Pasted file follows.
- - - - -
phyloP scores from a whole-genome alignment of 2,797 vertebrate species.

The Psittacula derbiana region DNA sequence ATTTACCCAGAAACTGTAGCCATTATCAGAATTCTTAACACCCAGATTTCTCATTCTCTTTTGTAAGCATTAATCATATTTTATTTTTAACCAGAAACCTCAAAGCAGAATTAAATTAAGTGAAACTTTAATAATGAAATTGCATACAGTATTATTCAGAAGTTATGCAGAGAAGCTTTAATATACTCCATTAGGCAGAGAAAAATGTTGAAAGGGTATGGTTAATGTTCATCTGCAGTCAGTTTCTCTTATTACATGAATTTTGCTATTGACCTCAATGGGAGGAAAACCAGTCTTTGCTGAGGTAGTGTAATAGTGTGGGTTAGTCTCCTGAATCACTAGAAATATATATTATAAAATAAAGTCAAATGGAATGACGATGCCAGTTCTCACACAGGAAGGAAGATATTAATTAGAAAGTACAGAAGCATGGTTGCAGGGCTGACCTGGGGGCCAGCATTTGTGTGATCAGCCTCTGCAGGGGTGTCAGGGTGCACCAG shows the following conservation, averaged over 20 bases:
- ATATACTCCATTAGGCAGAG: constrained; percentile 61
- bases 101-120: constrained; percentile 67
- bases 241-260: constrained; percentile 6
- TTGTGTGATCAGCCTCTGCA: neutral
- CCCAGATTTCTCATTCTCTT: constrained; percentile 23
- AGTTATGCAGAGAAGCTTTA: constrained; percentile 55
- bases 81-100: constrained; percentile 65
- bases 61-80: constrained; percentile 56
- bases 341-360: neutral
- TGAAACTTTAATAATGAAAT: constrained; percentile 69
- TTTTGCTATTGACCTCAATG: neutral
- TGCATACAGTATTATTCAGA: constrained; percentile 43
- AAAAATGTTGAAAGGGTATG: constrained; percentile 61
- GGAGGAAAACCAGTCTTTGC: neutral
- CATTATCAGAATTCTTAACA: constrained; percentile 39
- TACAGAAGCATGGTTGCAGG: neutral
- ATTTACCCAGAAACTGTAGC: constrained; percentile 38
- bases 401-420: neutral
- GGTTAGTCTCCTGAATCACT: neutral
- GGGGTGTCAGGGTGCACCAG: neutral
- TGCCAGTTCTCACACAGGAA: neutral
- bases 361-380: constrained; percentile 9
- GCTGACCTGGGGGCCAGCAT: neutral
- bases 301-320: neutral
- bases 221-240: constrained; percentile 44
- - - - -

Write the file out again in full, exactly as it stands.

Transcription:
phyloP scores from a whole-genome alignment of 2,797 vertebrate species.

The Psittacula derbiana region DNA sequence ATTTACCCAGAAACTGTAGCCATTATCAGAATTCTTAACACCCAGATTTCTCATTCTCTTTTGTAAGCATTAATCATATTTTATTTTTAACCAGAAACCTCAAAGCAGAATTAAATTAAGTGAAACTTTAATAATGAAATTGCATACAGTATTATTCAGAAGTTATGCAGAGAAGCTTTAATATACTCCATTAGGCAGAGAAAAATGTTGAAAGGGTATGGTTAATGTTCATCTGCAGTCAGTTTCTCTTATTACATGAATTTTGCTATTGACCTCAATGGGAGGAAAACCAGTCTTTGCTGAGGTAGTGTAATAGTGTGGGTTAGTCTCCTGAATCACTAGAAATATATATTATAAAATAAAGTCAAATGGAATGACGATGCCAGTTCTCACACAGGAAGGAAGATATTAATTAGAAAGTACAGAAGCATGGTTGCAGGGCTGACCTGGGGGCCAGCATTTGTGTGATCAGCCTCTGCAGGGGTGTCAGGGTGCACCAG shows the following conservation, averaged over 20 bases:
- ATATACTCCATTAGGCAGAG: constrained; percentile 61
- bases 101-120: constrained; percentile 67
- bases 241-260: constrained; percentile 6
- TTGTGTGATCAGCCTCTGCA: neutral
- CCCAGATTTCTCATTCTCTT: constrained; percentile 23
- AGTTATGCAGAGAAGCTTTA: constrained; percentile 55
- bases 81-100: constrained; percentile 65
- bases 61-80: constrained; percentile 56
- bases 341-360: neutral
- TGAAACTTTAATAATGAAAT: constrained; percentile 69
- TTTTGCTATTGACCTCAATG: neutral
- TGCATACAGTATTATTCAGA: constrained; percentile 43
- AAAAATGTTGAAAGGGTATG: constrained; percentile 61
- GGAGGAAAACCAGTCTTTGC: neutral
- CATTATCAGAATTCTTAACA: constrained; percentile 39
- TACAGAAGCATGGTTGCAGG: neutral
- ATTTACCCAGAAACTGTAGC: constrained; percentile 38
- bases 401-420: neutral
- GGTTAGTCTCCTGAATCACT: neutral
- GGGGTGTCAGGGTGCACCAG: neutral
- TGCCAGTTCTCACACAGGAA: neutral
- bases 361-380: constrained; percentile 9
- GCTGACCTGGGGGCCAGCAT: neutral
- bases 301-320: neutral
- bases 221-240: constrained; percentile 44